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Creating the Garden State Greenways Vision


Creating the Garden State Greenways vision involved help from many partners, successful collaboration within and outside of the land conservation community, community input and expert advice on statewide greenway planning and GIS assessments.

Creating the vision involved:

Project Advisory Committee – Statewide leaders in the land conservation community were convened to advise on product development.

Strategic Partnerships – A supportive partnership was formed early on with the NJ Department of Environmental Protection Green Acres program. Partnerships with state agencies, county governments, municipal governments and non-governmental entities continue to be developed.

Planning Advice – Advice was obtained from greenway planning consultants and other statewide greenway initiatives were reviewed. Project staff participated in the Greenways Working Group at the National Conservation Training Center in Shepardstown, West Virginia.

Pilot GIS Analysis – A pilot study of the Upper Passaic River watershed was performed. This study tested using GIS as the tool to create a greenway framework could inform a broad array user groups and be useful at many scales.

Statewide GIS Inventory - Numerous state agencies, county and local governments, and nonprofit organizations contributed to an inventory of preserved open space and natural and cultural resources through the creation and sharing of GIS and tabular data.

Community Input - A series of regional “mapping charettes“ were held, creating a broad base of participation and input. Over 120 representatives of county and municipal governments, state agencies, planning groupnonprofit conservation groups and individuals attended these workshops. Participants reviewed large-scale maps and drew their recommendations for open space and greenway linkages on them. These were then entered into GIS. The mapped recommendations were further validated in the next step, the GIS assessment. The workshops provided valuable insight into the implementation of Garden State Greenways statewide.

GIS Assessment - Drawing from the pilot study, a statewide natural resource assessment was developed which synthesized the wealth of statewide data on natural resources, open space and land use to identify open space and potential linkages, and to prioritize them according to natural resource values, such as groundwater recharge, surface water quality impact, rare species habitat, and prime agricultural soils.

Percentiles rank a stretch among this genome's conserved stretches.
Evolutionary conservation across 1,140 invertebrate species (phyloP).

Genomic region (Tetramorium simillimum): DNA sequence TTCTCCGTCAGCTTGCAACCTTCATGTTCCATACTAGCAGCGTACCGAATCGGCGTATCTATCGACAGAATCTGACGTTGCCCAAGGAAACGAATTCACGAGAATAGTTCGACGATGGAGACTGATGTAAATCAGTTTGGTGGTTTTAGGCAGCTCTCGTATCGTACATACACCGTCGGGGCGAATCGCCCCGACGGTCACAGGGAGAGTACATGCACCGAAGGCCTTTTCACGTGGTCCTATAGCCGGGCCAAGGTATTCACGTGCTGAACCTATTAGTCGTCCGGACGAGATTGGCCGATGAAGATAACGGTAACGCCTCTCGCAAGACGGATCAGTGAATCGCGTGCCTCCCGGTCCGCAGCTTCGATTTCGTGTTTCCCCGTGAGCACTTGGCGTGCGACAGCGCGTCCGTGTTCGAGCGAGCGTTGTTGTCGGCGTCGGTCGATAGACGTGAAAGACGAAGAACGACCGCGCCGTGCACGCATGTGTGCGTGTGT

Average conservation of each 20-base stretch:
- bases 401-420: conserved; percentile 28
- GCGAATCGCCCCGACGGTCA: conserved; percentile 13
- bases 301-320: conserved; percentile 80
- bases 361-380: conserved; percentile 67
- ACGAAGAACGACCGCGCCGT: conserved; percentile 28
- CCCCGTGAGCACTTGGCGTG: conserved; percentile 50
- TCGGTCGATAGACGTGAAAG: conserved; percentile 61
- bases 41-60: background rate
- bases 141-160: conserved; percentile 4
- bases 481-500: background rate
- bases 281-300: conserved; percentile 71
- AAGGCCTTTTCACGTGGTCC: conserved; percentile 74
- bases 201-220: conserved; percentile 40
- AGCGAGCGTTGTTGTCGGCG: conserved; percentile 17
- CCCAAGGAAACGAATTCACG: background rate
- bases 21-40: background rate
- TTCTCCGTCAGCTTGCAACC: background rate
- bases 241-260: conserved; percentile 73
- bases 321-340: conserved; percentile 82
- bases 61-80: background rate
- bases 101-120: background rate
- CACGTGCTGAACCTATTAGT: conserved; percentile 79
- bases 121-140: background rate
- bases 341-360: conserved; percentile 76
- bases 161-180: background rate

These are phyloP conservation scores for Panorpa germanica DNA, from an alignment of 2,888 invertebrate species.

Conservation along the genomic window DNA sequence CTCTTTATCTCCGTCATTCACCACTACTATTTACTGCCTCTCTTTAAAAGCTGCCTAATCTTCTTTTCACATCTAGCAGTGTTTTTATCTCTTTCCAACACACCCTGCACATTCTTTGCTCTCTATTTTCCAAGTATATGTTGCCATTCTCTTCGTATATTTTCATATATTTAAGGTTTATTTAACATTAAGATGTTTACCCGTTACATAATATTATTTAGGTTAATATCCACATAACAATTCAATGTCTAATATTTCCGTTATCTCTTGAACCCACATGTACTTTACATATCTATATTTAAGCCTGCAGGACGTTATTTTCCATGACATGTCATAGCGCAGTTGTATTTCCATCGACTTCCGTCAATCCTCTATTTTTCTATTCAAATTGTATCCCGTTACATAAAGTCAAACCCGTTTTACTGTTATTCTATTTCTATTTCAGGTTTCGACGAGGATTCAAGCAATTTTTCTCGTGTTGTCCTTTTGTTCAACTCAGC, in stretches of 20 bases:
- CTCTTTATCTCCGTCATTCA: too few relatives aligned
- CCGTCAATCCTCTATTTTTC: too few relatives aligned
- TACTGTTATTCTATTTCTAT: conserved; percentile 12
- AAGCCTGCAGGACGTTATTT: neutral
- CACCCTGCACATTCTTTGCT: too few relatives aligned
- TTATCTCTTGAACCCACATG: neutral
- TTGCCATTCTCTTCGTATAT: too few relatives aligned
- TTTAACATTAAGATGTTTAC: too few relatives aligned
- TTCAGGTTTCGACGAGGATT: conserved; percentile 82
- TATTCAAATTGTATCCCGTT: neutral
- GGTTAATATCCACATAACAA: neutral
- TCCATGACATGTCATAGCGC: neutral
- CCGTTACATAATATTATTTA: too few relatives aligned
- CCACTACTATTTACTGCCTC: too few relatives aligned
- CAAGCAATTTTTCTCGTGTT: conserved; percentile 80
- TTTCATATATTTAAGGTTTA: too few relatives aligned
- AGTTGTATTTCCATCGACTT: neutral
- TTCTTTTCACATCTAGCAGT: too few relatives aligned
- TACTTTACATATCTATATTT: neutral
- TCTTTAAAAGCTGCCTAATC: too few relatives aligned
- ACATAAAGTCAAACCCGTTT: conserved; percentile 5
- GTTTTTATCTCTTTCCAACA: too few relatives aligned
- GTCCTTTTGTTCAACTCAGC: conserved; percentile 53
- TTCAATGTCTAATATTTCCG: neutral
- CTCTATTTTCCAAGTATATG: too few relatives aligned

The following GIS data on natural and cultural resources were used in the assessment:
  • 2001-2002 Land Use/ Land Cover – CRSSA
  • Abandoned Rail Corridors – NJCF
  • Elevation, Slope and Ridgelines – NJDEP: NJ Geological Survey, NJCF
  • Ground Water Recharge – NJDEP: NJ Geological Survey
  • Landscape Project (rare, threatened and endangered animal habitat) – NJDEP: Endangered and Nongame Species Program
  • National Register Historic Sites – USDI National Park Service, NJCF
  • Natural Heritage Database (known occurrences of rare, threatened and endangered plants and animals) – NJDEP: Natural Lands Management
  • Natural Heritage Priority Sites (critical plant and animal habitat) – NJDEP: Natural Lands Management
  • Prime Agricultural and Statewide Significant Soils – USDI Natural Resource Conservation Service, NJDEP
  • Roads, Highways and Major Bridges – NJDOT, NJCF
  • State Development and Redevelopment Planning Areas and Centers – NJDCA: Office of Smart Growth

GIS Technical Review - The GIS assessment methodology is modeled on statewide and regional analyses conducted elsewhere in the United States and was subject to extensive input from a Technical Advisory Committee.

Participants on the technical advisory committee included:

  • New Jersey Department of Environmental Protection: Endangered and Nongame Species Program, GIS Unit, Green Acres Program, Natural Lands Management, New Jersey Geological Survey, Watershed Management
  • New Jersey Department of Transportation
  • New Jersey Water Supply Authority
  • Maryland Department of Natural Resources
  • Regional Plan Association
  • Rowan University Department of Geography
  • Rutgers University: Center for Remote Sensing and Spatial Analysis
  • The GIS Center at Stony Brook
  • The Nature Conservancy
  • U.S. Fish and Wildlife Service
  • Upper Raritan Watershed Association

Develop User Friendly Interface - An interface was developed to help users query the GIS data.

Product Delivery – An agreement was obtained with CRSSA at Rutgers University to host an internet map application, provide GIS data download capability and serve printable maps.

Updates – Strategic partnerships have been formed with technical experts in GIS assessment. An update to the Garden State Greenways vision is planned as new statewide data sets become available.

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